The Old State House Museum, also known as the Arkansas State House, is the eastern United States' oldest surviving capitol building facility, best known as the site of Arkansas' 1861 secession debate and 1868 Constitutional Convention, which established the United States public school system. It served as a capitol building until the construction of the state's current capitol building in 1912. After periods of use as a medical school, office building, and war memorial, the building was designated as a public museum in 1947 by the state's General Assembly. It was designated as a National Historic Landmark in 1997 and is open to the public for free every day, with the exception of major national holidays. Permanent and rotating special exhibits showcase the state's social, cultural, and political history, including the United States presidential campaign and terms of Arkansas governor and state native Bill Clinton.
300 W Markham St, Little Rock, AR 72201, Phone: 501-324-9685
14.The River Market District
The River Market District is the premiere museum and entertainment district in Little Rock, located along the southern shores of the majestic Arkansas River across a 10-block stretch of the city's downtown area. The district, which was mostly desolate and deserted throughout the latter part of the 20th century, was extensively redeveloped and revitalized in the early 1990s and is home today to its namesake market, which has been transformed into the city's main library branch. Lovely Ottenheimer Market Hall showcases year-round indoor vendor stalls selling produce, pantry goods, flowers, and craft items. Other attractions within the district include the Clinton Presidential Library and Heifer International Headquarters, as well as a wide array of boutiques, restaurants, and nightlife destinations.
15.The Arkansas State Capitol Building
The Arkansas State Capitol Building serves as the seat of the Arkansas state government, located atop Capitol Hill within Little Rock's Capitol Mall. The monumental building, which was constructed between 1899 and 1915, replaces the state's first capitol building at the Old State House Museum and is frequently used as a filming stand-in for the United States Capitol in film and television series for its massive dome and architectural resemblance to the nation's capitol. Visitors can enjoy guided tours of the building throughout the week or embark on self-guided tours to explore the building's permanent museum exhibits, which detail the construction history of the building and the state's significant government and civic events. The building's grounds showcase lovely monuments and memorials connected to the state's past and present, including a replica of the Liberty Bell and several war memorials.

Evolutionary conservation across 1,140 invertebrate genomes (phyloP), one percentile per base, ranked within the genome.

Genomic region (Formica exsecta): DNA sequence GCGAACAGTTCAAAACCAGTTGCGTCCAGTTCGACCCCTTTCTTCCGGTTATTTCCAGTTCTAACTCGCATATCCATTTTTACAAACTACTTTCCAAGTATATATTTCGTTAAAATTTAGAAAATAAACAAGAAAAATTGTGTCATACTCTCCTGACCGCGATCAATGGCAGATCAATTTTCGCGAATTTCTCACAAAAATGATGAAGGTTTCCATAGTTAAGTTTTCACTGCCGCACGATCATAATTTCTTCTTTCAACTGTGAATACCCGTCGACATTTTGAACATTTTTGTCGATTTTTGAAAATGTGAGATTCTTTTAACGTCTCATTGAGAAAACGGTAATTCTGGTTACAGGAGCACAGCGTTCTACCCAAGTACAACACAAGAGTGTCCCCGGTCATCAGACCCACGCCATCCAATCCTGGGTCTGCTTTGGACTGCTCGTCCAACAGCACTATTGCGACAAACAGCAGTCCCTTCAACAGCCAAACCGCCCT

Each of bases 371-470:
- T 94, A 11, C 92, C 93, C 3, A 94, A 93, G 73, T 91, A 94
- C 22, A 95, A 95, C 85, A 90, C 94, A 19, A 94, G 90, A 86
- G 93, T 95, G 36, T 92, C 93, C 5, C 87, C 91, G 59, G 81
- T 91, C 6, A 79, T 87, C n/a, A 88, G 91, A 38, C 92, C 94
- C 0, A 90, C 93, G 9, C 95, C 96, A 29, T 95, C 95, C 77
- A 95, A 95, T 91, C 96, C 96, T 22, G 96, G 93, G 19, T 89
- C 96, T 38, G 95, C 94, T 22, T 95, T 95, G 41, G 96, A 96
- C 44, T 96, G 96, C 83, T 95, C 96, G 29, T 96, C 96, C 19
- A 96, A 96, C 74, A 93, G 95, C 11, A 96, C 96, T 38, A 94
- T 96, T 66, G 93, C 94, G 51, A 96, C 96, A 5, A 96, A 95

500 Woodlane St, Little Rock, AR 72201, Phone: 501-682-3000
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16.The MacArthur Museum of Arkansas Military History
The MacArthur Museum of Arkansas Military History is a free-admission public museum showcasing weapons, uniforms, and other artifacts related to the military history of the state of Arkansas. The museum is housed within the Tower Building of the Little Rock Arsenal, which was constructed between 1840 and 1841 as part of the city's first United States military installation. The fortress, which was constructed to protect the frontier territory from indigenous group warfare, was the site of several pivotal battles between Federal and Confederate troops in the American Civil War. Today, it is preserved within the MacArthur Park Historic District, showcasing exhibits related to the state's military history at home and abroad, including a photo retrospective of the state's involvement in World War II.